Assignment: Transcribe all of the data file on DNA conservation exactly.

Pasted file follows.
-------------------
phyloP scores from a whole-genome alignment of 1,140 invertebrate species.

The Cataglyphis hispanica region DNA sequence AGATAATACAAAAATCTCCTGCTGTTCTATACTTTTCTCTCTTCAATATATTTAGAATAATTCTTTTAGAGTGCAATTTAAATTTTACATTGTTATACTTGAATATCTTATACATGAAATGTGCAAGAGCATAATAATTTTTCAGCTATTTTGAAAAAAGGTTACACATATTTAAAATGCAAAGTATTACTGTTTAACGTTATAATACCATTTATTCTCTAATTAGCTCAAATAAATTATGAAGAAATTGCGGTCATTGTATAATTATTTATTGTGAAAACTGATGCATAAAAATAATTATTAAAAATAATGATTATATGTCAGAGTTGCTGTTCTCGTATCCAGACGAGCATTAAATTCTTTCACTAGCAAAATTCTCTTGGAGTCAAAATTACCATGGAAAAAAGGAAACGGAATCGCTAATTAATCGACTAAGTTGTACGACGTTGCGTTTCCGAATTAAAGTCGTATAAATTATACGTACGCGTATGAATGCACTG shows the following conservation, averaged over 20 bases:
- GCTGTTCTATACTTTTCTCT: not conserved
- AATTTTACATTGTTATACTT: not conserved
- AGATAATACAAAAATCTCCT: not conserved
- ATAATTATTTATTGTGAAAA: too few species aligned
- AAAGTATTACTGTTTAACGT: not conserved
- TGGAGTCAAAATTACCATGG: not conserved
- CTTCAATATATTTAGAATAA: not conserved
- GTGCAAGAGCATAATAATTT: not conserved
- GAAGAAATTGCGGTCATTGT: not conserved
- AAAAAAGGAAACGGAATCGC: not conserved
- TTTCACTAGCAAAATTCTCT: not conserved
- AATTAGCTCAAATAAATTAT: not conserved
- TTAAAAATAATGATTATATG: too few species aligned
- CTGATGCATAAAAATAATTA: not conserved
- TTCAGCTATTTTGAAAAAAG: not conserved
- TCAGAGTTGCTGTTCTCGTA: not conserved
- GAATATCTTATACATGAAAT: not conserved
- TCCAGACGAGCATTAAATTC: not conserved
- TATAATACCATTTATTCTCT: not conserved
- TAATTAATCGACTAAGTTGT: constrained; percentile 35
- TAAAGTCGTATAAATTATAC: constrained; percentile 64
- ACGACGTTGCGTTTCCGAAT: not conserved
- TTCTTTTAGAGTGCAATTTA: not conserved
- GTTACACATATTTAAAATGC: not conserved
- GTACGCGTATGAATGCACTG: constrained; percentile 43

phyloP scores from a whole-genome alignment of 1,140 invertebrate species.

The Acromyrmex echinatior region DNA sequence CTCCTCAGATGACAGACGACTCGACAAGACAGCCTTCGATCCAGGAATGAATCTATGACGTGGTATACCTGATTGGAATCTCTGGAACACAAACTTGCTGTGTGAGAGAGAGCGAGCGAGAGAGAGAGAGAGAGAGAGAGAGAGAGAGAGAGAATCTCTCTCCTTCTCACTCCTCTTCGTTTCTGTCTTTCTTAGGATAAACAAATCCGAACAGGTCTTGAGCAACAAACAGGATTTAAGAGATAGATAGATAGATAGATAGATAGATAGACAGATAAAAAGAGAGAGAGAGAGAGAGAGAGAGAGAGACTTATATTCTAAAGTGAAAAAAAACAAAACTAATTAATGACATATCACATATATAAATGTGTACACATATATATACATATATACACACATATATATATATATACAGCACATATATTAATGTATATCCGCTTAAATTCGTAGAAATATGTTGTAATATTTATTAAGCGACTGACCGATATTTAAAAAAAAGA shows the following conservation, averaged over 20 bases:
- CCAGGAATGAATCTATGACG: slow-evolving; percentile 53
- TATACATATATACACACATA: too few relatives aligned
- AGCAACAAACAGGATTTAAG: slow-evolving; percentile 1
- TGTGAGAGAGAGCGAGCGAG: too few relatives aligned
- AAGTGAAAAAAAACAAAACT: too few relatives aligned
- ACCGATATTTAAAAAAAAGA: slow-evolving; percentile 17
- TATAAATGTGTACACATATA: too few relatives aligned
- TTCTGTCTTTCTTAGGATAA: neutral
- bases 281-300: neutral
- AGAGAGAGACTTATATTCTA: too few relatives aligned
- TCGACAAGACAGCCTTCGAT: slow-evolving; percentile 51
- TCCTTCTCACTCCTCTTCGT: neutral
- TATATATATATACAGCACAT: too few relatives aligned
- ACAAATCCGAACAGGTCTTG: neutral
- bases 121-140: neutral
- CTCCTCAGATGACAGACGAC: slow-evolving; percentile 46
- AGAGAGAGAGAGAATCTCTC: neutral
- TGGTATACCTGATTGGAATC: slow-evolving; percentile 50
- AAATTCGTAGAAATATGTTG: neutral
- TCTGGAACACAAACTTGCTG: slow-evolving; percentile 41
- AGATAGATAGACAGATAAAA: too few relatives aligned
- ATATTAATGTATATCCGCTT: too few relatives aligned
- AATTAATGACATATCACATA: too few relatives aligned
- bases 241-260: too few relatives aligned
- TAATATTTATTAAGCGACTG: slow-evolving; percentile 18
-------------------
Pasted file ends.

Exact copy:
phyloP scores from a whole-genome alignment of 1,140 invertebrate species.

The Cataglyphis hispanica region DNA sequence AGATAATACAAAAATCTCCTGCTGTTCTATACTTTTCTCTCTTCAATATATTTAGAATAATTCTTTTAGAGTGCAATTTAAATTTTACATTGTTATACTTGAATATCTTATACATGAAATGTGCAAGAGCATAATAATTTTTCAGCTATTTTGAAAAAAGGTTACACATATTTAAAATGCAAAGTATTACTGTTTAACGTTATAATACCATTTATTCTCTAATTAGCTCAAATAAATTATGAAGAAATTGCGGTCATTGTATAATTATTTATTGTGAAAACTGATGCATAAAAATAATTATTAAAAATAATGATTATATGTCAGAGTTGCTGTTCTCGTATCCAGACGAGCATTAAATTCTTTCACTAGCAAAATTCTCTTGGAGTCAAAATTACCATGGAAAAAAGGAAACGGAATCGCTAATTAATCGACTAAGTTGTACGACGTTGCGTTTCCGAATTAAAGTCGTATAAATTATACGTACGCGTATGAATGCACTG shows the following conservation, averaged over 20 bases:
- GCTGTTCTATACTTTTCTCT: not conserved
- AATTTTACATTGTTATACTT: not conserved
- AGATAATACAAAAATCTCCT: not conserved
- ATAATTATTTATTGTGAAAA: too few species aligned
- AAAGTATTACTGTTTAACGT: not conserved
- TGGAGTCAAAATTACCATGG: not conserved
- CTTCAATATATTTAGAATAA: not conserved
- GTGCAAGAGCATAATAATTT: not conserved
- GAAGAAATTGCGGTCATTGT: not conserved
- AAAAAAGGAAACGGAATCGC: not conserved
- TTTCACTAGCAAAATTCTCT: not conserved
- AATTAGCTCAAATAAATTAT: not conserved
- TTAAAAATAATGATTATATG: too few species aligned
- CTGATGCATAAAAATAATTA: not conserved
- TTCAGCTATTTTGAAAAAAG: not conserved
- TCAGAGTTGCTGTTCTCGTA: not conserved
- GAATATCTTATACATGAAAT: not conserved
- TCCAGACGAGCATTAAATTC: not conserved
- TATAATACCATTTATTCTCT: not conserved
- TAATTAATCGACTAAGTTGT: constrained; percentile 35
- TAAAGTCGTATAAATTATAC: constrained; percentile 64
- ACGACGTTGCGTTTCCGAAT: not conserved
- TTCTTTTAGAGTGCAATTTA: not conserved
- GTTACACATATTTAAAATGC: not conserved
- GTACGCGTATGAATGCACTG: constrained; percentile 43

phyloP scores from a whole-genome alignment of 1,140 invertebrate species.

The Acromyrmex echinatior region DNA sequence CTCCTCAGATGACAGACGACTCGACAAGACAGCCTTCGATCCAGGAATGAATCTATGACGTGGTATACCTGATTGGAATCTCTGGAACACAAACTTGCTGTGTGAGAGAGAGCGAGCGAGAGAGAGAGAGAGAGAGAGAGAGAGAGAGAGAGAATCTCTCTCCTTCTCACTCCTCTTCGTTTCTGTCTTTCTTAGGATAAACAAATCCGAACAGGTCTTGAGCAACAAACAGGATTTAAGAGATAGATAGATAGATAGATAGATAGATAGACAGATAAAAAGAGAGAGAGAGAGAGAGAGAGAGAGAGACTTATATTCTAAAGTGAAAAAAAACAAAACTAATTAATGACATATCACATATATAAATGTGTACACATATATATACATATATACACACATATATATATATATACAGCACATATATTAATGTATATCCGCTTAAATTCGTAGAAATATGTTGTAATATTTATTAAGCGACTGACCGATATTTAAAAAAAAGA shows the following conservation, averaged over 20 bases:
- CCAGGAATGAATCTATGACG: slow-evolving; percentile 53
- TATACATATATACACACATA: too few relatives aligned
- AGCAACAAACAGGATTTAAG: slow-evolving; percentile 1
- TGTGAGAGAGAGCGAGCGAG: too few relatives aligned
- AAGTGAAAAAAAACAAAACT: too few relatives aligned
- ACCGATATTTAAAAAAAAGA: slow-evolving; percentile 17
- TATAAATGTGTACACATATA: too few relatives aligned
- TTCTGTCTTTCTTAGGATAA: neutral
- bases 281-300: neutral
- AGAGAGAGACTTATATTCTA: too few relatives aligned
- TCGACAAGACAGCCTTCGAT: slow-evolving; percentile 51
- TCCTTCTCACTCCTCTTCGT: neutral
- TATATATATATACAGCACAT: too few relatives aligned
- ACAAATCCGAACAGGTCTTG: neutral
- bases 121-140: neutral
- CTCCTCAGATGACAGACGAC: slow-evolving; percentile 46
- AGAGAGAGAGAGAATCTCTC: neutral
- TGGTATACCTGATTGGAATC: slow-evolving; percentile 50
- AAATTCGTAGAAATATGTTG: neutral
- TCTGGAACACAAACTTGCTG: slow-evolving; percentile 41
- AGATAGATAGACAGATAAAA: too few relatives aligned
- ATATTAATGTATATCCGCTT: too few relatives aligned
- AATTAATGACATATCACATA: too few relatives aligned
- bases 241-260: too few relatives aligned
- TAATATTTATTAAGCGACTG: slow-evolving; percentile 18